7 Tips to Help Your Agents Delight Customers, Better Your Brand
Recently, Call Center IQ contributor David Lee raised important questions about whether your organization’s customer service representatives are damaging your brand.
Not one to dwell on the negative, Lee joins us to share seven tips for transforming call center agents from brand liabilities into brand assets that delight customers and strengthen the overall brand.
Collect examples of service that demonstrate what your brand promise is supposed to look and sound like to your customers, patients, or clients, and share them on an ongoing basis.
Create a Behavioral Vision for your employees. Operationalize what "going the extra mile", "world class service," "being customer-centric" and other terms mean in real life terms.
Make giving feedback to your staff a continual, real time process. Let them know right after a great interaction that you noticed and what specifically made it great in your opinion. Better still, write down phrasings and whole sentences you noticed that were great and share these with other members of your customer service team. This both teaches and celebrates great service.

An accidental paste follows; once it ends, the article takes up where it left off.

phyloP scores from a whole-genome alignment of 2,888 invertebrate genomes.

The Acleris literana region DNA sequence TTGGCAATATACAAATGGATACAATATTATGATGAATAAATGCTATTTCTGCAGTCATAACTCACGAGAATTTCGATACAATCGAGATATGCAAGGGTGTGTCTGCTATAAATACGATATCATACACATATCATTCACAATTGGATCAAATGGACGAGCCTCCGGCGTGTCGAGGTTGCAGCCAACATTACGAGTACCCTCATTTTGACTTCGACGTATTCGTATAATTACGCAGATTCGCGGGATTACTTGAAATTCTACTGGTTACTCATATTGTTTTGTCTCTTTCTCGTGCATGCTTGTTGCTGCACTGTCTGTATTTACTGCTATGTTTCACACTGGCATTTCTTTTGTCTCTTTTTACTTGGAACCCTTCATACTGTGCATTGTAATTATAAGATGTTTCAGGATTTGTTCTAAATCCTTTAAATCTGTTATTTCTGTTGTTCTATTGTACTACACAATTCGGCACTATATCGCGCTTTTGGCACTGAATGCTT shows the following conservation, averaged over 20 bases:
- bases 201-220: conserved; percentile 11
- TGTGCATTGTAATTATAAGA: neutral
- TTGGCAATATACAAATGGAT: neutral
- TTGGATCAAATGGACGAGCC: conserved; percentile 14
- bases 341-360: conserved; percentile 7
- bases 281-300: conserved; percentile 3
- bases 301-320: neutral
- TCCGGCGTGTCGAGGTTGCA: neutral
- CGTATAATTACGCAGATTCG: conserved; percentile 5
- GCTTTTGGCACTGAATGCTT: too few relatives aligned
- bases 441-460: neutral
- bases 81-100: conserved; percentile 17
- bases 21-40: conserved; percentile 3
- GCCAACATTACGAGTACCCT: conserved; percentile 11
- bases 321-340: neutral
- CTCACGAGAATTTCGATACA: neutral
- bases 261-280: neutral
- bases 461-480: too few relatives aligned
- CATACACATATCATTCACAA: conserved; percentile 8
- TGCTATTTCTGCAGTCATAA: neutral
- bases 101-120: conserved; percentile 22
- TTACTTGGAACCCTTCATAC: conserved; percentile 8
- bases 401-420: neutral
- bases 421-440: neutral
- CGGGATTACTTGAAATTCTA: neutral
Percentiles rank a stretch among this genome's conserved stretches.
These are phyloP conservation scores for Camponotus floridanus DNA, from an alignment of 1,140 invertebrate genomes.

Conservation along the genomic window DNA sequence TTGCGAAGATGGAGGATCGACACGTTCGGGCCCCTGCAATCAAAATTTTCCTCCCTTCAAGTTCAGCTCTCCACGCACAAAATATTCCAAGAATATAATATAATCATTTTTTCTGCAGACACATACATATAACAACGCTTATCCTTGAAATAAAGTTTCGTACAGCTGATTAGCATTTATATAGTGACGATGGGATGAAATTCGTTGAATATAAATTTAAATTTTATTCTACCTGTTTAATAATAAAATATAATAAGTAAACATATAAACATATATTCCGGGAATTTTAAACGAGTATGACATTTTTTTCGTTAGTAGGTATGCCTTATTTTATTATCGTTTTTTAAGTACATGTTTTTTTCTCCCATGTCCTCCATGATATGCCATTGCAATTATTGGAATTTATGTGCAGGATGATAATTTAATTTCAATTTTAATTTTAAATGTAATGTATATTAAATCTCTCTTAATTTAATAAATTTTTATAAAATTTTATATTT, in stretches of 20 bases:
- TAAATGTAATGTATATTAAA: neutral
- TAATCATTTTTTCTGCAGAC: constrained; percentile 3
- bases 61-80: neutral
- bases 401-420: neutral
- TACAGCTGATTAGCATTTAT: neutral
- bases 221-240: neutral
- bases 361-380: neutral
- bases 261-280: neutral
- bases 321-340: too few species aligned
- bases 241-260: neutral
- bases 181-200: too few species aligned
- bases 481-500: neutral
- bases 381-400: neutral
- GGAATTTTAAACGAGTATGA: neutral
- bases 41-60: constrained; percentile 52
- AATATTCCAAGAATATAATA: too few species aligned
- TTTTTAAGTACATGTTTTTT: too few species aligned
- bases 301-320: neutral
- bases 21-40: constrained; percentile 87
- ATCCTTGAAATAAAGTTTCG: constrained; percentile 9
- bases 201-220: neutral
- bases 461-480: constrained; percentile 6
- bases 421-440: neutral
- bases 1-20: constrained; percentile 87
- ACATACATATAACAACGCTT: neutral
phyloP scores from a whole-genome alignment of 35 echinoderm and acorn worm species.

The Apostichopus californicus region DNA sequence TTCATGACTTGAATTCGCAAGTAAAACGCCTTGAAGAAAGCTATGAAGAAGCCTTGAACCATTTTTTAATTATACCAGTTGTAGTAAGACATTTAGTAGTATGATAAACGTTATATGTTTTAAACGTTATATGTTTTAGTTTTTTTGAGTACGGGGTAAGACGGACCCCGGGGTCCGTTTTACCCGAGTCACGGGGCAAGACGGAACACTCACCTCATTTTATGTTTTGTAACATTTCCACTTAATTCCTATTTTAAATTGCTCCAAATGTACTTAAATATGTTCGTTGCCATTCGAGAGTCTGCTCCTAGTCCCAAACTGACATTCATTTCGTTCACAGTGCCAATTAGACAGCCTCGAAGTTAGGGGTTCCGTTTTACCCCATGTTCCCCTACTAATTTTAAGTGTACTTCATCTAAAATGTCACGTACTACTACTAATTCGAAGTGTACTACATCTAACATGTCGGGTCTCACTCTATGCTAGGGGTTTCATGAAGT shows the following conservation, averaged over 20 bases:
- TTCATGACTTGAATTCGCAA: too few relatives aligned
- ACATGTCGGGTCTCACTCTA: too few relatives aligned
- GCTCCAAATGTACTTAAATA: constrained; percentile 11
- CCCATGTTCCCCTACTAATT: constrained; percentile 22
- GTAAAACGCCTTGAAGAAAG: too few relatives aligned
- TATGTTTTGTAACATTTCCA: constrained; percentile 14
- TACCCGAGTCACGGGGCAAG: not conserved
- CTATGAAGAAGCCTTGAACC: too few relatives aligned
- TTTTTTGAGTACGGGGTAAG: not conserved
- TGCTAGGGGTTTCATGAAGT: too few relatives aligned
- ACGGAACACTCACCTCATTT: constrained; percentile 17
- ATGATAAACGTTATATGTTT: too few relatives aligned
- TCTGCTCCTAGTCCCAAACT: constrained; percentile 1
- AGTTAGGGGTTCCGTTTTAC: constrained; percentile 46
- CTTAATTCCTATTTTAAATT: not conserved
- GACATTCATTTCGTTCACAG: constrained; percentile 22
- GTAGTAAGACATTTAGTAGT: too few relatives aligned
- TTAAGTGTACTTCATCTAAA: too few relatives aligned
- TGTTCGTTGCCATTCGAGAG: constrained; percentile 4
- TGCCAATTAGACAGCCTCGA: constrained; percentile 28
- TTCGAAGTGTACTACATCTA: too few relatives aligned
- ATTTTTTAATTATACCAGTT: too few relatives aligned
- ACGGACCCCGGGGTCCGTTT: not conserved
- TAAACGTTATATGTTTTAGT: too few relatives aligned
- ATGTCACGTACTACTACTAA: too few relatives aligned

Give clear, corrective feedback in an "adult to adult" way in real time. You make it "adult to adult" by asking them first for their take on the interaction and how they might do it differently next time. You also communicate "adult to adult" with voice tone and the absence of scolding and threatening. "Clear feedback" means you don’t sugar coat or downplay performance issues. "Clear" also means stating clearly what you want, what "equals" great customer service in that situation. You also show respect by asking "Are there things I can be doing to help you with this?"
Don’t assume they know the basics of grammar. If necessary, provide very specific training around grammar to offset the declining standards in society (e.g. you don’t say "Me and him", "Her and I…" or "Myself and Jim…") Check out Grammar Girl Quick and Dirty Tipsfor fun posts on common grammatical mistakes.
Provide training on resilience, mindfulness, and emotional self-management. Being in customer service is similar to being in sales—you MUST be a master at emotional self-management if you are going to be great at what you do day after day. Dealing with the public day after day can fray the nerves of even the most saintly individual. You don’t want your afternoon customers to deal with customer service reps who are feeling frazzled from dealing with your morning customers. You don’t want the person right after the difficult customer to hear an edge in the customer service rep’s voice. Each interaction needs to feel fresh, kindly, and alert.
- Help your management team make sure it knows how to create a climate that leads employees to feel filled with goodwill, joy, and passion, so they can’t help but project that to your customers! (If you think that’s impossible, go visit Zappos, which I did in June. Amazing.)
David Lee, the founder of HumanNature@Work, works with employers who want to improve employee engagement, customer service, and morale. He has worked with organizations and presented at conferences both domestically and abroad.